That time Toronto had streetcars going up and down Yonge St.
My earliest memories of the Peter Witt streetcars on Yonge Street in Toronto date from the 1940s. In that decade, the intersection at Yonge and Queen was the commercial heart of the city, as it was where Eaton’s and Simpsons department stores were located.
It was when my mother journeyed downtown to shop at Eaton's that I first rode on these streetcars.
Later, as a teenager, these cars became an integral part of my life as the major movie theatres were located on Yonge Street or within close proximity to it.
Also, Maple Leaf Gardens was only one block east of Yonge. In the 1950s, the theatres on Yonge and "The Gardens" on Carlton Street were among the most important entertainment venues of the city.
In past decades, people who lived west of Yonge Street rarely journeyed on the streetcars to areas east of Yonge. There was little incentive, since when you arrived at Yonge, the main commercial establishments of the city were readily accessible.
People who dwelt east of Yonge, similarly did not ride the streetcars west of it, for the same reason. However, everyone rode on the Yonge Streetcars. They were the best known and most frequently travelled in all of Toronto.
This is why it was logical in the late-1940s to begin building the city's first subway under the street.
The most famous of all the Yonge streetcars were the Peter Witt cars (1921-1963). They required two men to operate, but I seem to remember that in the 1950s, some of the smaller models, such as those on Bay and Bathurst Streets, required only one person.
On these, the motorman collected the fares. On the larger Yonge Street cars, passengers boarded by the front doors, which folded back when opened.
The driver (motorman) sat at the front of the car, but people basically ignored him, since he did not collect the fares. Behind the driver was a large box that in winter held sand to provide traction on icy streetcar tracks.
Passengers who sat or stood at the front of the car did not pay their fare until it was time to depart. Then, they exited through the centre doors, where the conductor sat.
People dropped their tickets or cash into the fare box located beside the conductor, and were given a transfer if they required one.
They then stepped down to the roadway. The centre doors did not fold back, but slid across to open. The conductor controlled the doors, and also maintained the coal stove that provided heat in winter. It was located opposite the conductor.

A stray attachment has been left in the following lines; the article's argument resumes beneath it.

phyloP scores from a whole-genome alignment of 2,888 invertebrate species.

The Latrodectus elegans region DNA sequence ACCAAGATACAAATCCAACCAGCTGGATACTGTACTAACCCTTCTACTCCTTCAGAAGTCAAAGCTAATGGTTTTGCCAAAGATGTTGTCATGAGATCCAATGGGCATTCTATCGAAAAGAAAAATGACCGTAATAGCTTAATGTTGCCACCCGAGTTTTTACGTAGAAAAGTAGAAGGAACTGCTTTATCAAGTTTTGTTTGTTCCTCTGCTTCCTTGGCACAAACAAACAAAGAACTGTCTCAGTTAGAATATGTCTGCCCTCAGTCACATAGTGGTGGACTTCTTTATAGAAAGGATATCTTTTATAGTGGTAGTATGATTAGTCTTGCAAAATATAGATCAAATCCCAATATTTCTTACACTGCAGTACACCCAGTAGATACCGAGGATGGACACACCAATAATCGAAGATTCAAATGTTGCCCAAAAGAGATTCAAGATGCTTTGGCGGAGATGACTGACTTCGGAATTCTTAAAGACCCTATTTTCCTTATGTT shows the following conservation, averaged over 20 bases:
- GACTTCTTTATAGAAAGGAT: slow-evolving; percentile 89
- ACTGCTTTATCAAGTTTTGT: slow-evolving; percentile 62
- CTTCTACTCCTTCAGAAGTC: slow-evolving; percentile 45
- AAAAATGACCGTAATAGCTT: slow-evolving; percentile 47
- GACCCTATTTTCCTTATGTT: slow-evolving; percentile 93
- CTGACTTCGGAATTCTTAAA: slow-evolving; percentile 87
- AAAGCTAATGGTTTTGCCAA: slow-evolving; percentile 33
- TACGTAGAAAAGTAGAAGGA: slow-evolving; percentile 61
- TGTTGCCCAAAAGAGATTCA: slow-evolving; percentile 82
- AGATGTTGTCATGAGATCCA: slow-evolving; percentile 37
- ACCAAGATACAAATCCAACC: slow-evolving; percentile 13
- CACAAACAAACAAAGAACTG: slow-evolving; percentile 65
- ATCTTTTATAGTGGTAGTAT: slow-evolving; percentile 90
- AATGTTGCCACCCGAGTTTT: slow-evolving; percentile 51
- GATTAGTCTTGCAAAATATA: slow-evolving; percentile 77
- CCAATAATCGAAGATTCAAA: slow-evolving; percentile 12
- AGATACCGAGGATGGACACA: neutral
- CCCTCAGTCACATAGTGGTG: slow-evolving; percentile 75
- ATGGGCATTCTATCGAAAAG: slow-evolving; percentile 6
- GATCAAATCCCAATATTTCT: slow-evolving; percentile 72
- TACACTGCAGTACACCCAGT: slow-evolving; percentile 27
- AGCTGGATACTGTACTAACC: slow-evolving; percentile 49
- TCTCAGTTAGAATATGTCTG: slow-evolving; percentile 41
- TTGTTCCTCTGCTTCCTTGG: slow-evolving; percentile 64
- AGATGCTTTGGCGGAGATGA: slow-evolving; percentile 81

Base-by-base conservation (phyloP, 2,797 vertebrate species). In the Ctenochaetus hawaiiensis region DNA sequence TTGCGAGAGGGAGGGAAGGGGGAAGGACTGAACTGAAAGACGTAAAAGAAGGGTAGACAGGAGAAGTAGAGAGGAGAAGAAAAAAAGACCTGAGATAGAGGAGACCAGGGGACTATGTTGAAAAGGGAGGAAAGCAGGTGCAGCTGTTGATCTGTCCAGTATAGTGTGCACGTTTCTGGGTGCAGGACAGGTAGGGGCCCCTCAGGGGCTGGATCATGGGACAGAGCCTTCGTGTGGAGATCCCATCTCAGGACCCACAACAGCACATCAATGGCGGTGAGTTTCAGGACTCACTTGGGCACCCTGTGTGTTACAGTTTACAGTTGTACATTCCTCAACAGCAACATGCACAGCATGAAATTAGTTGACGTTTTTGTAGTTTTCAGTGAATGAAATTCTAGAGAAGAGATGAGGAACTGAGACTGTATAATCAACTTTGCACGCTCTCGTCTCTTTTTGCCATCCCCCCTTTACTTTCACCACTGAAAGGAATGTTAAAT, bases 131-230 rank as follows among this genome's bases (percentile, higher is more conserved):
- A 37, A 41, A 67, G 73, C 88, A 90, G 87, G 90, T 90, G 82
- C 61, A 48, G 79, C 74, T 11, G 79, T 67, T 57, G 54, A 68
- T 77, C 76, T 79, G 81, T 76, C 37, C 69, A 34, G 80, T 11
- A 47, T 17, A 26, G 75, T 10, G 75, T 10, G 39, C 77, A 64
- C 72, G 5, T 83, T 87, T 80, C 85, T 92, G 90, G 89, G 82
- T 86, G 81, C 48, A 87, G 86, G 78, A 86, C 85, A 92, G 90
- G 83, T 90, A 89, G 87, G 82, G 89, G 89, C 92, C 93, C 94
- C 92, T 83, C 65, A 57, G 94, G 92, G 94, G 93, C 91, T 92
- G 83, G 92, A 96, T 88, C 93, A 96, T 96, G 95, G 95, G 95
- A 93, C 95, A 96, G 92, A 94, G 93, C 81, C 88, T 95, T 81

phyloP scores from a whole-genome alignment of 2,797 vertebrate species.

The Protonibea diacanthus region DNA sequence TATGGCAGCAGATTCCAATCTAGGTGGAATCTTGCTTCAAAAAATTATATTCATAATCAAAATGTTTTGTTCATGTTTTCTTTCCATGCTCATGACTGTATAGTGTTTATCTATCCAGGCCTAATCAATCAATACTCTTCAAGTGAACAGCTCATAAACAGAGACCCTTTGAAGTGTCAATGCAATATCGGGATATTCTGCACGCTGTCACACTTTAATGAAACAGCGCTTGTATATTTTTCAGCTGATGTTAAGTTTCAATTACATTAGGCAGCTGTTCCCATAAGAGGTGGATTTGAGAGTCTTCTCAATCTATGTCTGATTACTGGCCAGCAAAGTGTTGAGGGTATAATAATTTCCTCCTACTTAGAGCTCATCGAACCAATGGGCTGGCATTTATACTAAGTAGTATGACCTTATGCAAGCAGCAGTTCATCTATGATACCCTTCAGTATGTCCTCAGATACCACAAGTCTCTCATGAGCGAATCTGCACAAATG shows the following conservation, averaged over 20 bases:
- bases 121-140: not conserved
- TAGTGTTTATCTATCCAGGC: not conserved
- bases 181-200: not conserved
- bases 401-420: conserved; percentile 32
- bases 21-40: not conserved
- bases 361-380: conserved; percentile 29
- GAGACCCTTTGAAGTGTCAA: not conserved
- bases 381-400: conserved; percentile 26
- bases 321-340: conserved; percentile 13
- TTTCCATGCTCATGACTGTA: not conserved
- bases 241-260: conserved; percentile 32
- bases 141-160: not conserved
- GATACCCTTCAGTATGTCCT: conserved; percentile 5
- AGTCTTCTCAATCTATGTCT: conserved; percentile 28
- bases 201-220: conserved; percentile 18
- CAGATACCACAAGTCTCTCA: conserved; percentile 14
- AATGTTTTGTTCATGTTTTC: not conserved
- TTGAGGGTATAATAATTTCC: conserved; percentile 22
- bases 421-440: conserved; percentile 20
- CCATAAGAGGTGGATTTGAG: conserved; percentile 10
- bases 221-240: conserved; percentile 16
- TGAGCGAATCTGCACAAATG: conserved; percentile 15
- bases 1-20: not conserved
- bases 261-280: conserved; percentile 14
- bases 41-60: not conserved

Passengers seated or standing at the back of the car had already paid their fare, so when it was time for them to depart, they simply exited via the centre doors.
When I was a boy, all the seats were covered with what appeared to be brown leather. I always pleaded with my parent to pass by the conductor and pay the fare. This was because I wanted to sit in the seat at the back of the car. It was huge, with large windows surrounding it on three sides, providing a panoramic view of the street.
When I was a teenager, I preferred the window-seats, which were on the sides of the cars. Their windows provided a better breeze on hot summer days.
On the ledge of each window there was a small brass plate, and on it were engraved the words, "Keep Arm In." Teenagers invariably enjoyed teasing fate by sticking their heads out the window.
However, when another streetcar was approaching from the opposite direction on the other track, at the last moment they quickly pulled their heads inside. My parents continually warned me not to imitate the older kids. In winter, my preferred seat or standing space was near the stove.
The Peter Witt streetcars contained engines with sufficient power to pull a trailer up a steep incline. This was necessary, since the hill on Yonge Street, north of Davenport Road, was quite severe.
Trailers possessed two large centre doors that opened by sliding back. The door on the right was for boarding, and the one on the left for exiting.
Inside the trailer, there was a space between the two doors where the conductor sat to collect the fares. Similar to the cars that pulled the trailers, passengers did not pay their fares until they passed the conductor.
After arriving at Front Street, the Yonge streetcars looped around Union Station. Thus, many immigrants caught their first sight of the city from their windows.